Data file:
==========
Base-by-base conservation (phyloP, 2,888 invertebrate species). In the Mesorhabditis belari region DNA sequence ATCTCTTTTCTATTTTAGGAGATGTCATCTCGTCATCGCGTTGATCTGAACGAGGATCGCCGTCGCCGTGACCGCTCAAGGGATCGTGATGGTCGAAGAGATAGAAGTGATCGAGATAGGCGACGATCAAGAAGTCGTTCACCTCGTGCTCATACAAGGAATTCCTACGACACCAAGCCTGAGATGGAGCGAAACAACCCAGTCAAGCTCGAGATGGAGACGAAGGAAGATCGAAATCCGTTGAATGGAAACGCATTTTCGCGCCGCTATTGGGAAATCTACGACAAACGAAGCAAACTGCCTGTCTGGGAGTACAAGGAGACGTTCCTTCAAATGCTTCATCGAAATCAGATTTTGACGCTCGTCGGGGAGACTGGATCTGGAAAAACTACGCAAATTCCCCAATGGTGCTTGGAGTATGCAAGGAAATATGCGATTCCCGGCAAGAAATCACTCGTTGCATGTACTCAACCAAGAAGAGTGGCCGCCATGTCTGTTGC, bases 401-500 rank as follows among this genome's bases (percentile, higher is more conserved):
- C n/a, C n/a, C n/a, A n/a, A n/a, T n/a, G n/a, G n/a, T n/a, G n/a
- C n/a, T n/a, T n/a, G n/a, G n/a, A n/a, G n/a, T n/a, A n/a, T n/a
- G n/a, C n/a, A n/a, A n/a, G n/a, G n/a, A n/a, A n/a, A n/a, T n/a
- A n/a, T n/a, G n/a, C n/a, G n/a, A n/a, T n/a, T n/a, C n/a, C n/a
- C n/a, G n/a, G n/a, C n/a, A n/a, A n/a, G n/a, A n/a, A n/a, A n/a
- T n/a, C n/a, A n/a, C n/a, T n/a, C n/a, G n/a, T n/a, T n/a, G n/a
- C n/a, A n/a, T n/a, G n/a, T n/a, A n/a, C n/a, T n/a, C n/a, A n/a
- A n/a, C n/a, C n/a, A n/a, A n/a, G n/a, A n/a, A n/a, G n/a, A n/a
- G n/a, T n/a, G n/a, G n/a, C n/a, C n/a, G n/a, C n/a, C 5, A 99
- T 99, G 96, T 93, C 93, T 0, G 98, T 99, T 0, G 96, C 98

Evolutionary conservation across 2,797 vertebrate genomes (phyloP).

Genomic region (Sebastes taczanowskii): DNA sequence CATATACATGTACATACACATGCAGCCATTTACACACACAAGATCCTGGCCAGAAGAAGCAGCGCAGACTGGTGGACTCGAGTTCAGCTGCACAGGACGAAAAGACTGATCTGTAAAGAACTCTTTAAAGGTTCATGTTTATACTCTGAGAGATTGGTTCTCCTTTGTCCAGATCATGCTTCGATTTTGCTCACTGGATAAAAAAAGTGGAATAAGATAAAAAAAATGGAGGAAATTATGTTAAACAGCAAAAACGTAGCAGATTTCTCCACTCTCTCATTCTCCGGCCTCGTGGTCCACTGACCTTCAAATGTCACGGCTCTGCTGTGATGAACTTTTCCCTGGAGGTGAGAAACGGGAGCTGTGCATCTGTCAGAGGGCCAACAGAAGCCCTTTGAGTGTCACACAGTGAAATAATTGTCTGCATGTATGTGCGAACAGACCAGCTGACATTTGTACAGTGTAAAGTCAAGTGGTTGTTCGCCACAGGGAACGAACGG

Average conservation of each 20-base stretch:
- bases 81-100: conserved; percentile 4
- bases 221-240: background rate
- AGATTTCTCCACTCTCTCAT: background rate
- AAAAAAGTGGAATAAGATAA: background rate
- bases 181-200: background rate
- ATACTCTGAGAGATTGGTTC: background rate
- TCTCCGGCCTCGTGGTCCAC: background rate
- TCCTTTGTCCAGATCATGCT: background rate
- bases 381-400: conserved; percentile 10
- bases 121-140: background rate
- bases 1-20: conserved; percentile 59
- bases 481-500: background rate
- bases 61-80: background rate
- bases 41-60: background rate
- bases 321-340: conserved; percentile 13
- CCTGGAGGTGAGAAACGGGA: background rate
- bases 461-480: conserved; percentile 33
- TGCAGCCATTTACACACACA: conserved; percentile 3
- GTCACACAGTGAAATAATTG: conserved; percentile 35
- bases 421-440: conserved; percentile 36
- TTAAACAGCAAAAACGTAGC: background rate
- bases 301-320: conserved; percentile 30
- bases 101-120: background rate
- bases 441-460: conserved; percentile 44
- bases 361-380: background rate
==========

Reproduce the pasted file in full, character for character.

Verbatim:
Base-by-base conservation (phyloP, 2,888 invertebrate species). In the Mesorhabditis belari region DNA sequence ATCTCTTTTCTATTTTAGGAGATGTCATCTCGTCATCGCGTTGATCTGAACGAGGATCGCCGTCGCCGTGACCGCTCAAGGGATCGTGATGGTCGAAGAGATAGAAGTGATCGAGATAGGCGACGATCAAGAAGTCGTTCACCTCGTGCTCATACAAGGAATTCCTACGACACCAAGCCTGAGATGGAGCGAAACAACCCAGTCAAGCTCGAGATGGAGACGAAGGAAGATCGAAATCCGTTGAATGGAAACGCATTTTCGCGCCGCTATTGGGAAATCTACGACAAACGAAGCAAACTGCCTGTCTGGGAGTACAAGGAGACGTTCCTTCAAATGCTTCATCGAAATCAGATTTTGACGCTCGTCGGGGAGACTGGATCTGGAAAAACTACGCAAATTCCCCAATGGTGCTTGGAGTATGCAAGGAAATATGCGATTCCCGGCAAGAAATCACTCGTTGCATGTACTCAACCAAGAAGAGTGGCCGCCATGTCTGTTGC, bases 401-500 rank as follows among this genome's bases (percentile, higher is more conserved):
- C n/a, C n/a, C n/a, A n/a, A n/a, T n/a, G n/a, G n/a, T n/a, G n/a
- C n/a, T n/a, T n/a, G n/a, G n/a, A n/a, G n/a, T n/a, A n/a, T n/a
- G n/a, C n/a, A n/a, A n/a, G n/a, G n/a, A n/a, A n/a, A n/a, T n/a
- A n/a, T n/a, G n/a, C n/a, G n/a, A n/a, T n/a, T n/a, C n/a, C n/a
- C n/a, G n/a, G n/a, C n/a, A n/a, A n/a, G n/a, A n/a, A n/a, A n/a
- T n/a, C n/a, A n/a, C n/a, T n/a, C n/a, G n/a, T n/a, T n/a, G n/a
- C n/a, A n/a, T n/a, G n/a, T n/a, A n/a, C n/a, T n/a, C n/a, A n/a
- A n/a, C n/a, C n/a, A n/a, A n/a, G n/a, A n/a, A n/a, G n/a, A n/a
- G n/a, T n/a, G n/a, G n/a, C n/a, C n/a, G n/a, C n/a, C 5, A 99
- T 99, G 96, T 93, C 93, T 0, G 98, T 99, T 0, G 96, C 98

Evolutionary conservation across 2,797 vertebrate genomes (phyloP).

Genomic region (Sebastes taczanowskii): DNA sequence CATATACATGTACATACACATGCAGCCATTTACACACACAAGATCCTGGCCAGAAGAAGCAGCGCAGACTGGTGGACTCGAGTTCAGCTGCACAGGACGAAAAGACTGATCTGTAAAGAACTCTTTAAAGGTTCATGTTTATACTCTGAGAGATTGGTTCTCCTTTGTCCAGATCATGCTTCGATTTTGCTCACTGGATAAAAAAAGTGGAATAAGATAAAAAAAATGGAGGAAATTATGTTAAACAGCAAAAACGTAGCAGATTTCTCCACTCTCTCATTCTCCGGCCTCGTGGTCCACTGACCTTCAAATGTCACGGCTCTGCTGTGATGAACTTTTCCCTGGAGGTGAGAAACGGGAGCTGTGCATCTGTCAGAGGGCCAACAGAAGCCCTTTGAGTGTCACACAGTGAAATAATTGTCTGCATGTATGTGCGAACAGACCAGCTGACATTTGTACAGTGTAAAGTCAAGTGGTTGTTCGCCACAGGGAACGAACGG

Average conservation of each 20-base stretch:
- bases 81-100: conserved; percentile 4
- bases 221-240: background rate
- AGATTTCTCCACTCTCTCAT: background rate
- AAAAAAGTGGAATAAGATAA: background rate
- bases 181-200: background rate
- ATACTCTGAGAGATTGGTTC: background rate
- TCTCCGGCCTCGTGGTCCAC: background rate
- TCCTTTGTCCAGATCATGCT: background rate
- bases 381-400: conserved; percentile 10
- bases 121-140: background rate
- bases 1-20: conserved; percentile 59
- bases 481-500: background rate
- bases 61-80: background rate
- bases 41-60: background rate
- bases 321-340: conserved; percentile 13
- CCTGGAGGTGAGAAACGGGA: background rate
- bases 461-480: conserved; percentile 33
- TGCAGCCATTTACACACACA: conserved; percentile 3
- GTCACACAGTGAAATAATTG: conserved; percentile 35
- bases 421-440: conserved; percentile 36
- TTAAACAGCAAAAACGTAGC: background rate
- bases 301-320: conserved; percentile 30
- bases 101-120: background rate
- bases 441-460: conserved; percentile 44
- bases 361-380: background rate